Like the ideas in The Goal, this approach seems to make a great deal of sense. However, in 1983 it was widely rejected by major publishers. They told us that it wouldn’t even sell 10,000 copies. At this stage my personal contribution was to convince Eli to publish The Goal regardless of what the experts said and to persuade a friend who owned a small publishing firm to print it. Not only was The Goal enormously successful, it spawned a new genre of books on a variety of subjects embodying this Socratic approach. Many of these books were very interesting and quite readable, many were neither, but none seemed to have the broad appeal and truly enlightening “ahas” found in The Goal. That is until now…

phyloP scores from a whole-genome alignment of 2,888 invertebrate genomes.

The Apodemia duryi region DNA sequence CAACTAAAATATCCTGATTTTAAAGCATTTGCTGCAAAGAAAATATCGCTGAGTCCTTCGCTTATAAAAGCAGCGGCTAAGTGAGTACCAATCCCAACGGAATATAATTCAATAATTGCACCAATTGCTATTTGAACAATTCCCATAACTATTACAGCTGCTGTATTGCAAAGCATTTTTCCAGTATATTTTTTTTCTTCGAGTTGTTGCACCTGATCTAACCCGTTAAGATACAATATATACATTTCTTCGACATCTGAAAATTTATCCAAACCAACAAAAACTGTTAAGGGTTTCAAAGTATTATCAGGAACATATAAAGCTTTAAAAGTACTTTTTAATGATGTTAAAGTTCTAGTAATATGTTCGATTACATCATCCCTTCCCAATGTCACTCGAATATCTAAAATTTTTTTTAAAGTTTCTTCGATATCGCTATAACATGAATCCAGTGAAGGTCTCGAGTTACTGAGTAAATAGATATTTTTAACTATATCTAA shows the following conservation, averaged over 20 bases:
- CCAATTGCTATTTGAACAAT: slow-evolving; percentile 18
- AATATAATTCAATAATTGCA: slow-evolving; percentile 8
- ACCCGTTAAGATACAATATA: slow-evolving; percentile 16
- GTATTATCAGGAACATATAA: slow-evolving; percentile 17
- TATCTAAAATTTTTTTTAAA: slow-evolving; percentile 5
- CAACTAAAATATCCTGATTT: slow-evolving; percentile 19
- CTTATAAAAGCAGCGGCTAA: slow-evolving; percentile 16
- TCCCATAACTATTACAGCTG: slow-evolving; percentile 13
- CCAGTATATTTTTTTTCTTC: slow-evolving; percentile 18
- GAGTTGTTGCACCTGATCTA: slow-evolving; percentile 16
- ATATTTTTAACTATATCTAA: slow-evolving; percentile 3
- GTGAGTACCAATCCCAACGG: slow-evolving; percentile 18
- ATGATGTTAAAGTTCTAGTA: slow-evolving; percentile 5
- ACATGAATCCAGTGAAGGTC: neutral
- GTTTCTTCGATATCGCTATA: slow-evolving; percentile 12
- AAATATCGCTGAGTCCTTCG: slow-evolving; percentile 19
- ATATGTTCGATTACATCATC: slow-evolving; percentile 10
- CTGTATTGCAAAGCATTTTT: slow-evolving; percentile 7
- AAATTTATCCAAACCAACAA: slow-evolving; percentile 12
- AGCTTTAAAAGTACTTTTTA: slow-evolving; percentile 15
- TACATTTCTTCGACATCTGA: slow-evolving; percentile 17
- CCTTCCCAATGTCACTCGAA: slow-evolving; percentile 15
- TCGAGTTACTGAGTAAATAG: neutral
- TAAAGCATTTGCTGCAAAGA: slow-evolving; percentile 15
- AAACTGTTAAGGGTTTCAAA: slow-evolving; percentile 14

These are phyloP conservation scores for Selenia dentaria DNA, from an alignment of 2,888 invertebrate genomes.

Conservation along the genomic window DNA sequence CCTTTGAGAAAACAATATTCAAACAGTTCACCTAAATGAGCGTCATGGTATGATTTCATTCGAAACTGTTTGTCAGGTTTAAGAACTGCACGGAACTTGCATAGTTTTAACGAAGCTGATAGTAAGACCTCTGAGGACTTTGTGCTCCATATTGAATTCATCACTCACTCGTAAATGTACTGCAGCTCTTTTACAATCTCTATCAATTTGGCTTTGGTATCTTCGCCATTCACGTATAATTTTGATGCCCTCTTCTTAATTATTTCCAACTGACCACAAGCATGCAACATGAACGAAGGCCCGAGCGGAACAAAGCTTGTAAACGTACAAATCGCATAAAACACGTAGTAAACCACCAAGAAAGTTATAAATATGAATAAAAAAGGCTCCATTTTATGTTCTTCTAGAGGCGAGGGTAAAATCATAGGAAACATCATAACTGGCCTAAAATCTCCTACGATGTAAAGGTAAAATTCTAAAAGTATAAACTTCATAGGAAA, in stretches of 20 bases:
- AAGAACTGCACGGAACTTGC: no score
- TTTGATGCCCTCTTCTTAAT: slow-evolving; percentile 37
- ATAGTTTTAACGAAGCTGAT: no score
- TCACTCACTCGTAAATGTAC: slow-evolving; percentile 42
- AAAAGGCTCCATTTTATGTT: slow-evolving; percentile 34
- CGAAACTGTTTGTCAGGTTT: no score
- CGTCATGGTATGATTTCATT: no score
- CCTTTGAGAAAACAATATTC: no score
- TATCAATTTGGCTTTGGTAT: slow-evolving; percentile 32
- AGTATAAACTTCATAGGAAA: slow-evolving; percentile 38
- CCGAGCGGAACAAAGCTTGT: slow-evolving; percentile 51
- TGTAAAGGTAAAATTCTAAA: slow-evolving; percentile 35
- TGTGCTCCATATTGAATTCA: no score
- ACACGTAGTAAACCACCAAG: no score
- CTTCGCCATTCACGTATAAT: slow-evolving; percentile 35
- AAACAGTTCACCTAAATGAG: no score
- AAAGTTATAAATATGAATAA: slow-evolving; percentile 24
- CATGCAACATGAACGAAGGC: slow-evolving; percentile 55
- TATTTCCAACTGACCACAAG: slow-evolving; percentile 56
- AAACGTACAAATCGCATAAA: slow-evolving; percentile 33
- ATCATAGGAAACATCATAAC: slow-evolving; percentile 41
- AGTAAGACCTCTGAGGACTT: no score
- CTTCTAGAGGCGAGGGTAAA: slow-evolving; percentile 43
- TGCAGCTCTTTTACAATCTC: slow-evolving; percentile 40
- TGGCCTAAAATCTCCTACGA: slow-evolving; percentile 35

I have just finished reading Great Boss, Dead Boss by Ray Immelman for the third time and am convinced it stands along side Eli’s book as a true business classic. In many ways the appeal of Great Boss, Dead Boss is much broader than The Goal since its ideas are applicable to all types of organization, profit and non-profit alike. Everyone who has spent time in an organization has experienced the conflicts between functional “silos”, corporate and division, management and union, first shift and second shift ad nausea. Solutions ranging from cross-functional teams, to decentralization (or centralization), more frequent/better employee communications come and go but for the most part the conflicts remain. Ray Immelman’s view is that these conflicts stem from a universal behavior pattern so deeply ingrained in our socio-organizational makeup that we cannot see it from inside. A manager, who knows how to utilize this behavior pattern, can create a highly motivated organization.